Death Cross Looms Over S&P500, GBPUSD is Walking on Thin Ice
December 04, 2018 @ 11:58 UTC
After the initial breakthrough on truce in the trade wars, the U.S. and Chinese indices had lost momentum, and today are performing a moderate decline. On Tuesday morning, Futures on S&P500 are around the 2775, cutting 1.8% gains from Friday down to 0.4%. Shanghai’s China A50 is 1% below peak levels at the start of the Monday’s session.
The Initial optimism is slowly dissipating, and markets are await for the further signals. Today no important data publications are expected, so, players’ attention will switch to technical analysis.
It is interesting that the rebound in stocks on American exchanges was led by fast-growing IT-companies (FAANG), which underwent the most serious corrections in October and November. That may be a signal for a full return of risk appetite from the market participants.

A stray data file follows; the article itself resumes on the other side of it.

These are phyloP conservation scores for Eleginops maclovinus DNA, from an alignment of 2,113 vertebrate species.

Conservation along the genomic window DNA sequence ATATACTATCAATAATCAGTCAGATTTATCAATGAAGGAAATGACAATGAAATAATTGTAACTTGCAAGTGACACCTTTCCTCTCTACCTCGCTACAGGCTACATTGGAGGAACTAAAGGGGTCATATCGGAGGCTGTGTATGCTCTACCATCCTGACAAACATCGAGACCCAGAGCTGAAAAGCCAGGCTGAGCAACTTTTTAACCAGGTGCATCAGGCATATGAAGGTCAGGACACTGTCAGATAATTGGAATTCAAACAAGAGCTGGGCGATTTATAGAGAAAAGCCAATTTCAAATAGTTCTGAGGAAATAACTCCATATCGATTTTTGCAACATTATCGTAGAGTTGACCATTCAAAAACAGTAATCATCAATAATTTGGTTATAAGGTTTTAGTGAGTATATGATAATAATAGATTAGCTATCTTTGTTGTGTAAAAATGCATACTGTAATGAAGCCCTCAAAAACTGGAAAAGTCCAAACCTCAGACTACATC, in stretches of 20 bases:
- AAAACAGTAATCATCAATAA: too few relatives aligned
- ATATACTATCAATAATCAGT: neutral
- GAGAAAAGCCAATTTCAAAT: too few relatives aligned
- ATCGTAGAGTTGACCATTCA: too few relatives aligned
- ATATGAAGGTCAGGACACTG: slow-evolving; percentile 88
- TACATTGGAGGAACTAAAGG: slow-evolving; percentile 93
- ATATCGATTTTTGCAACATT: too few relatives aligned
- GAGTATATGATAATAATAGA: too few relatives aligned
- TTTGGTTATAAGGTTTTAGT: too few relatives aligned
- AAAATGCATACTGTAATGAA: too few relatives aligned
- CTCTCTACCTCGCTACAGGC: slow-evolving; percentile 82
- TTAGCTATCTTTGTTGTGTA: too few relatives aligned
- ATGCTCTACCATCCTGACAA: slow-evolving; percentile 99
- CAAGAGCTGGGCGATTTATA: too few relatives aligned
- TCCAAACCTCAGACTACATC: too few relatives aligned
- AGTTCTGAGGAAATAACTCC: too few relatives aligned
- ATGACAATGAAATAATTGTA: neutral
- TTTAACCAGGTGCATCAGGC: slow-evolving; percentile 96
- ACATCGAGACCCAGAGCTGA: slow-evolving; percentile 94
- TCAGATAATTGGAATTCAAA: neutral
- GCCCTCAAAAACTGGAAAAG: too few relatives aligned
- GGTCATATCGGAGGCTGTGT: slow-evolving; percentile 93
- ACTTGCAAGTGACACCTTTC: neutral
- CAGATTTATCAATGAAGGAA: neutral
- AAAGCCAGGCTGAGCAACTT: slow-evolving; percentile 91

Despite the impressive increase in heavyweights, such as Apple (+3.5%) and Amazon (4.9%), S&P500 yesterday failed to develop its rebound above the previous local highs. The growth of the index above the 2815 level has fast reversed to decline, which could be a harbinger of a new index drawdown to the October-November lows. The Sell signal, according to the technical analysis, can additionally strengthen the S&P500 below 2660 by the end of the day. In this case, we will see the return under the key levels of 200- and 50-day averages, and the so-called “Death Cross”, when MA (50) crosses the MA (200) line from top to bottom.
An equally interesting situation in the GBPUSD pair. In the previous three months, its rebounds were lower: 1.33, 1.3250, 1.3170. Then it has returned to support at 1.27, from where the pair rebounded in August and November. Also, this level was an important watershed in 2017, which increases its importance. Falling under this mark can start the movement up to 1.20: local lows after Brexit. Keeping the above can be seen as a signal that investors believe in smoothly Brexit. The pair’s behavior near the key level can be influenced by the Bank of England Governor Mark Carney’s speech at the Special Treasury Committee about the UK independence.